Monitoring Tweets for Depression to Detect At-Risk Users

Title: Monitoring Tweets for Depression to Detect At-Risk Users
Authors: Jamil, Zunaira
Date: 2017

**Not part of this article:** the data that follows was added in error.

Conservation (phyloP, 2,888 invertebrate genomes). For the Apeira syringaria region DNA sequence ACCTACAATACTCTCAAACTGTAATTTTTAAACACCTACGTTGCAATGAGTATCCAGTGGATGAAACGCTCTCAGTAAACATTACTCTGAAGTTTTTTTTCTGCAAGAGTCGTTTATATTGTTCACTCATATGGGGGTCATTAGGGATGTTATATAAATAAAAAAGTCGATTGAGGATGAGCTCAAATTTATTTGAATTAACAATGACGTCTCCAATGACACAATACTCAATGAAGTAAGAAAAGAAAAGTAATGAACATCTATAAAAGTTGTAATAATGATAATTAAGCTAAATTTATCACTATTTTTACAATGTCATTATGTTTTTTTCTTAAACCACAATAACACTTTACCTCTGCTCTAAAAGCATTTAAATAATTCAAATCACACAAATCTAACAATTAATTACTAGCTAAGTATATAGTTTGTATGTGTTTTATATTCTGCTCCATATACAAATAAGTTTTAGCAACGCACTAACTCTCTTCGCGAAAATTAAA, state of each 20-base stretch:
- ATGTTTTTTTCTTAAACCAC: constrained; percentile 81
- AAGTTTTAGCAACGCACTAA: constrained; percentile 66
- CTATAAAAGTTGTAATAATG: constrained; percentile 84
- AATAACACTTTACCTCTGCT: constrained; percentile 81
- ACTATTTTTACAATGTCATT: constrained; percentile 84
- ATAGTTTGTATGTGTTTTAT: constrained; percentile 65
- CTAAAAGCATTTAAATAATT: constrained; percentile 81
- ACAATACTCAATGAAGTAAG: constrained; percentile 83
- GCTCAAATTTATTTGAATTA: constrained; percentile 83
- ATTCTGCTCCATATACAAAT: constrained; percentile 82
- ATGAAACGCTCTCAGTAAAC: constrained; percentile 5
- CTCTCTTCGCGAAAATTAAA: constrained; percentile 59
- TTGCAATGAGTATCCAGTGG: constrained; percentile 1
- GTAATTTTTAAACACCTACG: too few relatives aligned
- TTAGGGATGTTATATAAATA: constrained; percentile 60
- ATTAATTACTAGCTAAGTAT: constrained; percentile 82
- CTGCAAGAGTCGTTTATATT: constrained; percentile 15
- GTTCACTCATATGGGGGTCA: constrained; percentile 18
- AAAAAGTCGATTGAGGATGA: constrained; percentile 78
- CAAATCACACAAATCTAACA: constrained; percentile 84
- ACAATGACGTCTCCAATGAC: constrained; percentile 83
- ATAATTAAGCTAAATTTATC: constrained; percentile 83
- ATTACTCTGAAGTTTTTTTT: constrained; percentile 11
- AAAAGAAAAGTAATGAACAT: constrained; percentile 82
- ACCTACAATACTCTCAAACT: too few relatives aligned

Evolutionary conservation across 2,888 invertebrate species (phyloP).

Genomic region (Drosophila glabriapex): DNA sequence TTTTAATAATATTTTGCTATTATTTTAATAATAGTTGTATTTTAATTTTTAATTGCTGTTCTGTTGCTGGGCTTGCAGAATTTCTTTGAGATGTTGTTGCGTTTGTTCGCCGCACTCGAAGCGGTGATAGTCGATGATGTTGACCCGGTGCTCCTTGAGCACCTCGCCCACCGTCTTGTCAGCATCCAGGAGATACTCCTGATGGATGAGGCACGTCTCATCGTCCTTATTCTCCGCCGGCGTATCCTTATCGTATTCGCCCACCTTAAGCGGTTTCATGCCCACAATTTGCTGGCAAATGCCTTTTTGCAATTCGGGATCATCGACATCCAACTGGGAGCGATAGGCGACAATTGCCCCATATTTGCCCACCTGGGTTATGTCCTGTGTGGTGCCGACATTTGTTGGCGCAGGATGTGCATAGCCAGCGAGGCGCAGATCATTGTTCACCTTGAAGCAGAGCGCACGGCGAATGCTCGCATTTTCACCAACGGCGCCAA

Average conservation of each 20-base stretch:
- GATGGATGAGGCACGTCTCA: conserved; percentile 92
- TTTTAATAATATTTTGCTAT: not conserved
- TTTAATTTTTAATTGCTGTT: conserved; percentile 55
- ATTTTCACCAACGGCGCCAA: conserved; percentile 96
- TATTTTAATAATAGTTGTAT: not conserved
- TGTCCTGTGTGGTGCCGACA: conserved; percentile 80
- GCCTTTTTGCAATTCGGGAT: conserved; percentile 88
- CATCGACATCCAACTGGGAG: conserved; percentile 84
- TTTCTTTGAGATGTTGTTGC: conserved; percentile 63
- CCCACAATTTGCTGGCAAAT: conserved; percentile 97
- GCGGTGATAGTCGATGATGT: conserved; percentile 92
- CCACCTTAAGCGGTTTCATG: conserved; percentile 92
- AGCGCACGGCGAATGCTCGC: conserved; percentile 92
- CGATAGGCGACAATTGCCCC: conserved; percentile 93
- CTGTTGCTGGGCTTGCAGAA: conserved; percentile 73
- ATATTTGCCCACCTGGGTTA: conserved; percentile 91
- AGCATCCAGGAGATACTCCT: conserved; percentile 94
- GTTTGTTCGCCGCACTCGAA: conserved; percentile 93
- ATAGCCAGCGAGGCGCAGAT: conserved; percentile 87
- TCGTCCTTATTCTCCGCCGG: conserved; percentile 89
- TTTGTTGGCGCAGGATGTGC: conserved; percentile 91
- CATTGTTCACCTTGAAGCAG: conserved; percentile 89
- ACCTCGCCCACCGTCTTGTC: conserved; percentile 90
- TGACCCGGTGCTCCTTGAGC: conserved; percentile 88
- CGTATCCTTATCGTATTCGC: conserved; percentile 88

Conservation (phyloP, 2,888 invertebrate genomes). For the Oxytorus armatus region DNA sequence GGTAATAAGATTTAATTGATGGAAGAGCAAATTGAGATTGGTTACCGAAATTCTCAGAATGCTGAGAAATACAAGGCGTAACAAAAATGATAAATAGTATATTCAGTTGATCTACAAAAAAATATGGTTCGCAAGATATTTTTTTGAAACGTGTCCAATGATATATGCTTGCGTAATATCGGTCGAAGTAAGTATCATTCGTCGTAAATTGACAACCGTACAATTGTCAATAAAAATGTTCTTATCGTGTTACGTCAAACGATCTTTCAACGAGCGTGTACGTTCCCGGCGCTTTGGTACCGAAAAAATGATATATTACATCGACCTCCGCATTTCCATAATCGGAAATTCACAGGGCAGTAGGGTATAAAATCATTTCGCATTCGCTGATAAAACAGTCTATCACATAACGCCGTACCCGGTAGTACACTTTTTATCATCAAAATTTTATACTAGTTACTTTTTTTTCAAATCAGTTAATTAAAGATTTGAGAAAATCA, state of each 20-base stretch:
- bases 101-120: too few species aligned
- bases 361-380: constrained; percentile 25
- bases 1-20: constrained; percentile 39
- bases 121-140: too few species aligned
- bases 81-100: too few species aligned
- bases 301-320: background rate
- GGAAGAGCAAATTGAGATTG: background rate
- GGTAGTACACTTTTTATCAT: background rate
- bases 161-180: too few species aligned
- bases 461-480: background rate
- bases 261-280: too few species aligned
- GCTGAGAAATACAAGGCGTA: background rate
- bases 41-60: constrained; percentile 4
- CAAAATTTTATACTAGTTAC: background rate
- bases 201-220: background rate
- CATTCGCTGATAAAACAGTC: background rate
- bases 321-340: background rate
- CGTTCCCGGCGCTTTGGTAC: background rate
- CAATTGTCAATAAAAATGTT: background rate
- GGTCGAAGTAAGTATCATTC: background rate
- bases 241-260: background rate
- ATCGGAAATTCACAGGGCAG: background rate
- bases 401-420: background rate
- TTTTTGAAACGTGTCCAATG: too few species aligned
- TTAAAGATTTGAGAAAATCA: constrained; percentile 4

Abstract: According to the World Health Organization, mental health is an integral part of health and well-being. Mental illness can affect anyone, rich or poor, male or female. One such example of mental illness is depression. In Canada 5.3% of the population had presented a depressive episode in the past 12 months. Depression is difficult to diagnose, resulting in high under-diagnosis. Diagnosing depression is often based on self-reported experiences, behaviors reported by relatives, and a mental status examination. Currently, author- ities use surveys and questionnaires to identify individuals who may be at risk of depression. This process is time-consuming and costly. We propose an automated system that can identify at-risk users from their public social media activity. More specifically, we identify at-risk users from Twitter. To achieve this goal we trained a user-level classifier using Support Vector Machine (SVM) that can detect at-risk users with a recall of 0.8750 and a precision of 0.7778. We also trained a tweet-level classifier that predicts if a tweet indicates distress. This task was much more difficult due to the imbalanced data. In the dataset that we labeled, we came across 5% distress tweets and 95% non-distress tweets. To handle this class imbalance, we used undersampling methods. The resulting classifier uses SVM and performs with a recall of 0.8020 and a precision of 0.1237. Our system can be used by authorities to find a focused group of at-risk users. It is not a platform for labeling an individual as a patient with depres- sion, but only a platform for raising an alarm so that the relevant authorities could take necessary interventions to further analyze the predicted user to confirm his/her state of mental health. We respect the ethical boundaries relating to the use of social media data and therefore do not use any user identification information in our research.
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